But then they posed a second alternative. Is it possible that people who felt younger were actually impacting the health of their brain? They were not caving into aging or aged thinking. They were continuing to remain active both physically and mentally and this was having a positive impact on their brains and physical health.
In other words, what they believed affected their physical well-being.
And this seemed to be confirmed by a study conducted by the University of Exeter Medical School in England. The researchers interviewed 29 elderly people asking them a series of questions on “aging and frailty.”
In their study entitled, Thinking you are old and frail, they discovered that the more people thought of themselves as being old and frail, the more they acted out this perception in real life.
People who thought they were old and frail increasingly disengaged themselves from social and physical activities and ironically, in many cases these were very activities that would reduce their frailty.
Quoting one of the participants in their study, the researchers summed up their findings with these words:
“If people think they are old and frail, they will act like they are old and frail.”
In other words as a man thinks in his heart, so is he.
Caleb was 85 years old when Israel entered the Promised Land under Joshua.
Forty-five years earlier, he was one of the 12 spies who Moses sent in to spy out the Promised Land.
Two spies, Caleb and Joshua, came back with a good report stating that Israel could easily conquer the inhabitants.
But because the ten other spies gave a negative report filled with fear and unbelief, the Israelis refused to enter the Promised Land and were forced to roam around the wilderness for 45 years until the unbelieving generation died off. Of that older generation, only Caleb and Joshua remained.
Now 85, Caleb was ready to claim his territory and turned to Joshua with these words:
“So here I am today, eighty-five years old! 11 I am still as strong today as the day Moses sent me out; I’m just as vigorous to go out to battle now as I was then. 12 Now give me this hill country that the Lord promised me that day.” (Joshua 14:10-12 NIV)
Though Caleb was actually 85 years old, he felt like he was still 40 when he first spied out the Promised Land under Moses. He felt younger mentally than his actual age. Now I imagine his sons probably smiled and rolled their eyes when Caleb said that because undoubtedly roaming around the desert for 45 years took its toll.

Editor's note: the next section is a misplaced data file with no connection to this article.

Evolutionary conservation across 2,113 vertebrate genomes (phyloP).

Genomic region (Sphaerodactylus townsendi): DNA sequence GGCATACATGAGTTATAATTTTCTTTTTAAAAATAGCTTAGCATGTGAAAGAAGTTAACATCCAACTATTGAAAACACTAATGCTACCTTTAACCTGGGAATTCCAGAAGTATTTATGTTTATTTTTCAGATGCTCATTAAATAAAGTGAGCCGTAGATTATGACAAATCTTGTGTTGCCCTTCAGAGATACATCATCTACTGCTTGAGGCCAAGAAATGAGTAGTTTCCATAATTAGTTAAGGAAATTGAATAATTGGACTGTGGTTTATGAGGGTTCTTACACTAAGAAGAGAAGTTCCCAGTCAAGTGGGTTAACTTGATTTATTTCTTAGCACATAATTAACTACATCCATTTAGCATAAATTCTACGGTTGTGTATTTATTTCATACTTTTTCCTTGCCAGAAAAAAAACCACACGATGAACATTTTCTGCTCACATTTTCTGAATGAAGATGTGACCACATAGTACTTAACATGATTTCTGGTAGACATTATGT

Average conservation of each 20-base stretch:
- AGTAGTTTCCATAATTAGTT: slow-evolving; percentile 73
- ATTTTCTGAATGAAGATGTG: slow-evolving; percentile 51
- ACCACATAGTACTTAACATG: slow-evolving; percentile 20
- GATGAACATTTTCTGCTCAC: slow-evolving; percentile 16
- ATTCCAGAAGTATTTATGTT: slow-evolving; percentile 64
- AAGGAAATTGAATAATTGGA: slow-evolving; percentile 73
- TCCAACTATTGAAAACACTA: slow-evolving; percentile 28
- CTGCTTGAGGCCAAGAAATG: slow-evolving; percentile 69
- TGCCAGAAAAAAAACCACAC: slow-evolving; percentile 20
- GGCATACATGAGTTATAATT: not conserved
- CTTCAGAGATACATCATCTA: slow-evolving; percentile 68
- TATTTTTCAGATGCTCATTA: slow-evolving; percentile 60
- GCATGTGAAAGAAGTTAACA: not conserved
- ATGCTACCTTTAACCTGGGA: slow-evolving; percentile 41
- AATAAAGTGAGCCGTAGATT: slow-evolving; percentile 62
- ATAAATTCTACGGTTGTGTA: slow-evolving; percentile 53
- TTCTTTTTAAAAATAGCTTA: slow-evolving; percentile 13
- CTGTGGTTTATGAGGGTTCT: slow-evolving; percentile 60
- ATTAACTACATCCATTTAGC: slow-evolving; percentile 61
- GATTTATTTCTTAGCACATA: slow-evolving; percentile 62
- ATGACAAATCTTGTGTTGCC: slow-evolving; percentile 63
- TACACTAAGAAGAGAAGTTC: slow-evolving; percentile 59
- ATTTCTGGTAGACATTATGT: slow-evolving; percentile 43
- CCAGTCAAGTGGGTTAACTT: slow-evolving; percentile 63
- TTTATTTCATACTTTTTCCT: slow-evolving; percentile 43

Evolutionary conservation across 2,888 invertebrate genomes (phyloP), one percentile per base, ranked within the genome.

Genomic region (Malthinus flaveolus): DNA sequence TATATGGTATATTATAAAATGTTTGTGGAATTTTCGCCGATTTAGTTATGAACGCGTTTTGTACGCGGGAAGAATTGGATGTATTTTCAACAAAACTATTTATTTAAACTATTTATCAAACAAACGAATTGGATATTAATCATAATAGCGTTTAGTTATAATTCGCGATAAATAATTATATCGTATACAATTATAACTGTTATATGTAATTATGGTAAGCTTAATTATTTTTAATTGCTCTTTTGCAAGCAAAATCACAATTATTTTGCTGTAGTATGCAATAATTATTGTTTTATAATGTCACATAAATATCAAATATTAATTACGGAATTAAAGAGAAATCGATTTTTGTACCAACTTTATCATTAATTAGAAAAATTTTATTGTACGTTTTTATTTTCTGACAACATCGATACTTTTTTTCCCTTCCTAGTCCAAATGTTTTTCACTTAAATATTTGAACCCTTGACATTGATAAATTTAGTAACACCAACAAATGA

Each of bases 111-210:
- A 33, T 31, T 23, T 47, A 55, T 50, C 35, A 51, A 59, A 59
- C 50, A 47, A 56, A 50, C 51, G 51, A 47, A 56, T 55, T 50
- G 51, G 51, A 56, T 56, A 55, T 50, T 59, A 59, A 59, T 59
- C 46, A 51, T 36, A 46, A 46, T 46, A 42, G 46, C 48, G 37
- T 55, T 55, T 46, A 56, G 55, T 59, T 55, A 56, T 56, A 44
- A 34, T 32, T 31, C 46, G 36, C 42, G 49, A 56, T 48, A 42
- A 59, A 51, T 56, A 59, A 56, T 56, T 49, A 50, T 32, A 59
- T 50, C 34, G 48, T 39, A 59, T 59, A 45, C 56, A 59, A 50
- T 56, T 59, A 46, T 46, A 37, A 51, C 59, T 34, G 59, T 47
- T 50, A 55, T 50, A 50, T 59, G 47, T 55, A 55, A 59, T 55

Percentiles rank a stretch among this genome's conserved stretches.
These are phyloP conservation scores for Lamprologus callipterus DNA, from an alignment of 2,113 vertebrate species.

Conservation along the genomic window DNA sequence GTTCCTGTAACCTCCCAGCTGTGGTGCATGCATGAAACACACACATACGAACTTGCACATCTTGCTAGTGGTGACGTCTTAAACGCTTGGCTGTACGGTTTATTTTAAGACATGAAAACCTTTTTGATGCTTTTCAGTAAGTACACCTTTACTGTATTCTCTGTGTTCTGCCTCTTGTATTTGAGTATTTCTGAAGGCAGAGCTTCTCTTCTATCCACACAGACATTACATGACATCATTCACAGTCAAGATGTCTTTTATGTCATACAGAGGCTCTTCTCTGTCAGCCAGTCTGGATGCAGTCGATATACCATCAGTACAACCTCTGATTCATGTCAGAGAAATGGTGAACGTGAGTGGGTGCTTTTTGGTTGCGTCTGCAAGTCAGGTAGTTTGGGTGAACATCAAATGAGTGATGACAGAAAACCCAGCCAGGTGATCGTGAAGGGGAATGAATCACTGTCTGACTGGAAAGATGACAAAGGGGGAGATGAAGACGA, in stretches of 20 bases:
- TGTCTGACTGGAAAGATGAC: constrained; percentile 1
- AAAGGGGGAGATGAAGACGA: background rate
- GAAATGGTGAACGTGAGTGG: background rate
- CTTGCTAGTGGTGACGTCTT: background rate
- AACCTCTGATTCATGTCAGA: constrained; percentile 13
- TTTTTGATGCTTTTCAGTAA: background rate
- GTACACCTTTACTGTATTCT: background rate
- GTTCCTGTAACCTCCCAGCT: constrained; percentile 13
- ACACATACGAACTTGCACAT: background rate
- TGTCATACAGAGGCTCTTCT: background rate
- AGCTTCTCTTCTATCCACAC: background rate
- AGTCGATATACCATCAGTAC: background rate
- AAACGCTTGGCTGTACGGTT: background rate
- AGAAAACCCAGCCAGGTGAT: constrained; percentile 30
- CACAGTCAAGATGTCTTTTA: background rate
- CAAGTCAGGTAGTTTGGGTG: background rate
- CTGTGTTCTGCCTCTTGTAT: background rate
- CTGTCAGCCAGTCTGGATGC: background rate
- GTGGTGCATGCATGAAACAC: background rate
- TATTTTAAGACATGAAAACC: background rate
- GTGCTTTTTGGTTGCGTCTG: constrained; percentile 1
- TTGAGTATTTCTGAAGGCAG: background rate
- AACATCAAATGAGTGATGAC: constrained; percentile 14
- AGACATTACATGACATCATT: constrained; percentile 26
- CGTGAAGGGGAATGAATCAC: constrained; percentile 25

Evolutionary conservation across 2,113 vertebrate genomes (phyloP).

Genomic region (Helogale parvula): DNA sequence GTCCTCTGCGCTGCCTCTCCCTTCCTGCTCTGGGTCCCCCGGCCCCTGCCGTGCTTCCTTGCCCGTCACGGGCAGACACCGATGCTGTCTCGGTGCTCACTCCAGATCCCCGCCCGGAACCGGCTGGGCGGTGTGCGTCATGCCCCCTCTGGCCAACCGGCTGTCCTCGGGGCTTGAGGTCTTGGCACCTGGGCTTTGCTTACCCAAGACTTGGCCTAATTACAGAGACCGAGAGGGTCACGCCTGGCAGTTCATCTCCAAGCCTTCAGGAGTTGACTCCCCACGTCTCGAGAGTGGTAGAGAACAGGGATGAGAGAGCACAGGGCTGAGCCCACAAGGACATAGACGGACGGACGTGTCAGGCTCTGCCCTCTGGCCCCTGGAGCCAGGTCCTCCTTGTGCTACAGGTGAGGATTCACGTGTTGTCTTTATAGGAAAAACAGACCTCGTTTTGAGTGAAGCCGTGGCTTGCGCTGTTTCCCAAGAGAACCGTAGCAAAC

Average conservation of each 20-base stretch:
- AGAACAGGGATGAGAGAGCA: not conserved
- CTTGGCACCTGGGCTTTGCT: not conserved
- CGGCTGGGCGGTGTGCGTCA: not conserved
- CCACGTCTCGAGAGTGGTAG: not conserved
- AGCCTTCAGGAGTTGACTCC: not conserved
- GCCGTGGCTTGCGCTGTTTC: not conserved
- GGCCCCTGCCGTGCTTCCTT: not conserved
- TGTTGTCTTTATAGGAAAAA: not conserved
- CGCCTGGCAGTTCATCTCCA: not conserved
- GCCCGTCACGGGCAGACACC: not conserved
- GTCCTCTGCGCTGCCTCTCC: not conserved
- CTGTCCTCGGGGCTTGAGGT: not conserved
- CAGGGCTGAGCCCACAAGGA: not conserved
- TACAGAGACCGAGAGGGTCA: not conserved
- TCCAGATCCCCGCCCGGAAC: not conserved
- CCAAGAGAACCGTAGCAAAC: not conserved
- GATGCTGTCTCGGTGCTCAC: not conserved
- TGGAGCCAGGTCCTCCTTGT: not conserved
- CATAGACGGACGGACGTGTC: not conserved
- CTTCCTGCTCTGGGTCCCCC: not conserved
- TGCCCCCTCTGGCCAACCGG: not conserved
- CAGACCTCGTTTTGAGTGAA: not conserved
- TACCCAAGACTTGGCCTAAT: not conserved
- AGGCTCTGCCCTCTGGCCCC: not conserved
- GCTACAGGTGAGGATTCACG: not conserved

Caleb was not the same man physically as he was when he was 40.
But that didn’t matter because mentally Caleb believed he was younger and because of this, at 85, he was still ready to take on the world and all its challenges.
I remember a statement that Jordan Peterson, the famed University of Toronto psychologist, made when he gave advice to people with elderly parents. He said don’t do anything for your elderly parents that they can do themselves. So often we are tempted to do things for them that they are completely capable of doing. This is not good for the elderly because it perpetuates the notion that they are getting old and frail.
Four years back, I read a story about Dick Van Dyck a major TV and movie personality from the 60s and 70s. He was 90 years old at the time and still very active and still singing professionally in a musical group.
In an interview with Good Day LA, Van Dyck explained the reason why he was still going strong at 90 years of age. He said:
“I feel about 50 really [then pointing to his head he said] I think most of its up here.”
Van Dyck even wrote a book about his outlook on life called Keep Moving and then added that he originally wanted to entitle the book What To Do While Circling the Drain, but added no one has a sense of humour anymore.
Caleb, 85, felt like he was 40, Dick Van Dyck then 90, felt like he was 50 and both were climbing mountains in their old age.
We need to control our thinking, because negative thinking can age you. Yes, our bodies may be failing, but we can’t focus on that.
God has purpose and plan for your life, even in old age. You need to believe and focus on that.
As a man thinks in his heart, so is he!
Attitude to Aging Impacts Everything About Aging: Psychology Today